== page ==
Tired of this year’s winter from Hell? Sick of blizzards, bitter cold and a polar vortex sucking the warmth from your bones?
Don’t feel too bad. Napoleon Bonaparte had it worse. Winter may have left you shoveling knee-deep snow or shivering in the darkness after the electricity went out. But at least you didn’t lose your empire like Napoleon did in the deadly Russian winter.
1812 was a good year to be the emperor of France. Napoleon’s empire was at its zenith, stretching from Poland in the north to Spain in the south. His mighty armies had defeated almost every other power in Europe. But uneasy lies a restless emperor’s crown.
Great Britain continued to defy him. At the other end of Europe lay the enigmatic colossus of Russia, which refused to honor Napoleon’s demand that it cease trade with Britain and also disputed France’s support of Poland.
So Napoleon formed the Grande Armee, an 700,000-strong force of French, Poles, Germans, Italians, Austrians and others. They invaded Russia on June 24, 1812. By September, Napoleon had captured Moscow.
But then Napoleon discovered two painful truths. The first was that feeding 700,000 men and their horses is not easy deep in the middle of Russia, especially when the Russians destroyed their own crops to deny food to the invaders.
For weeks, Napoleon dithered at Moscow in hopes that Tsar Alexander would make peace. But the tsar continued to fight, the French army was starving at Moscow as winter approached. Napoleon decided that it was time to retreat back to warmer climes.
It was then that Napoleon discovered the second truth. Winter in Russia is really, really cold. So cold during that winter of 1812 that even ravens froze to death and fell from the sky.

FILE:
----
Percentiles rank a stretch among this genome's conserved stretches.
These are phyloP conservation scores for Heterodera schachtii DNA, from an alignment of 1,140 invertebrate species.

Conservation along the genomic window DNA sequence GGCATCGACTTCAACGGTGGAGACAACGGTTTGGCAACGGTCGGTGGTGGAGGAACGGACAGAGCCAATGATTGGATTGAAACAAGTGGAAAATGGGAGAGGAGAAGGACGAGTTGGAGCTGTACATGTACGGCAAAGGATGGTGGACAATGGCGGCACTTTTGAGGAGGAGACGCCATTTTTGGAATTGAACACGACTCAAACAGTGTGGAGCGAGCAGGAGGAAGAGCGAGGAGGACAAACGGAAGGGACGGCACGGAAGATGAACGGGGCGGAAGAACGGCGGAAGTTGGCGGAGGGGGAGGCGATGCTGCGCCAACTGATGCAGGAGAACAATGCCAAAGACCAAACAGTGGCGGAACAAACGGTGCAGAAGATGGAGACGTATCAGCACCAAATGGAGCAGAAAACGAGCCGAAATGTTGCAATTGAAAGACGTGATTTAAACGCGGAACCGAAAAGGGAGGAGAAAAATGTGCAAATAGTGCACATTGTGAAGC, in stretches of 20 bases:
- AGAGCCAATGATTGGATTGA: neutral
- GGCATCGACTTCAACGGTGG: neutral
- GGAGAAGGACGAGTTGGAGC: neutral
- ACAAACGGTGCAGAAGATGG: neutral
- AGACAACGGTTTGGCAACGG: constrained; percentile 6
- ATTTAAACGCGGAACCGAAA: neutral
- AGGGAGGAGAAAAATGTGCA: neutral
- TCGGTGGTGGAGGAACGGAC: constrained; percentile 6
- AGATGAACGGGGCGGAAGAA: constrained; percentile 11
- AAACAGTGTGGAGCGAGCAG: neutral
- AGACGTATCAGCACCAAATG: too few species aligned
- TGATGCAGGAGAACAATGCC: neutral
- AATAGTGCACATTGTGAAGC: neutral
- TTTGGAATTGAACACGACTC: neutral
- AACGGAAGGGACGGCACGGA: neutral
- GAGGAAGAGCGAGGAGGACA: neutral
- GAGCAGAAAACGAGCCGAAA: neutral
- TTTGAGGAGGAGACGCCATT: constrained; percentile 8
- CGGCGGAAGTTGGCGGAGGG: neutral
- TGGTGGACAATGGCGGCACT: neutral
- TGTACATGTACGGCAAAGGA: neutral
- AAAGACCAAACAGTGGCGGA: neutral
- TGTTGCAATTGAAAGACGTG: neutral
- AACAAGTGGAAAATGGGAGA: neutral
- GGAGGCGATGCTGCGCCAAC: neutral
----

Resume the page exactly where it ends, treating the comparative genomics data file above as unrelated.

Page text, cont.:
Through icy blizzards, the Grande Armee retreated, its soldiers resembling scarecrows as they staggered through deep snow. Wounded men were left behind to perish from frost or experience the tender mercies of the warmly clad Cossack cavalry that hovered around the French army, waiting to pick off stragglers.
There were reports that French troops resorted to cannibalism.
“We drifted along in this empire of death like accursed phantoms,” one of Napoleon’s aides wrote. “Only the monotonous beat of our steps, the crunch of the snow and the feeble groans of the dying broke the vast mournful stillness.”
“Among us was heard neither raging nor cursing, nothing that would imply a trace of warmth,” the aide continued. “We had hardly enough strength left to pray. Most of the men fell without a word of complaint, silent either from weakness or resignation; or perhaps because men only complain when they have hopes of moving someone to pity.”
By January 1813, the Grande Armee recrossed into Poland. Of 700,000 men who had entered Russia, fewer than 100,000 returned. But the humans were lucky. Of 177,000 horses that trotted into Russia, almost none came home.
Napoleon’s army had been shattered. His priceless soldiers, veterans of a score of successful campaigns, were gone. His formidable cavalry had lost so many horses that the stables of Europe could not replace them.
And now the combined armies of a vengeful Europe—including Britain, Russia, Prussia and Austria—relentlessly advanced toward Paris. It would be another two years before Napoleon surrendered and another year after that before the final defeat at Waterloo sent him into permanent exile on the barren island of St. Helena.
But the winter catastrophe of 1812 sealed Napoleon’s fate.
So remember this lesson from the great Napoleon. Bad as the snow may be in Atlanta or Chicago or New York, it’s better than fighting a war in Russia in the icy depths of winter.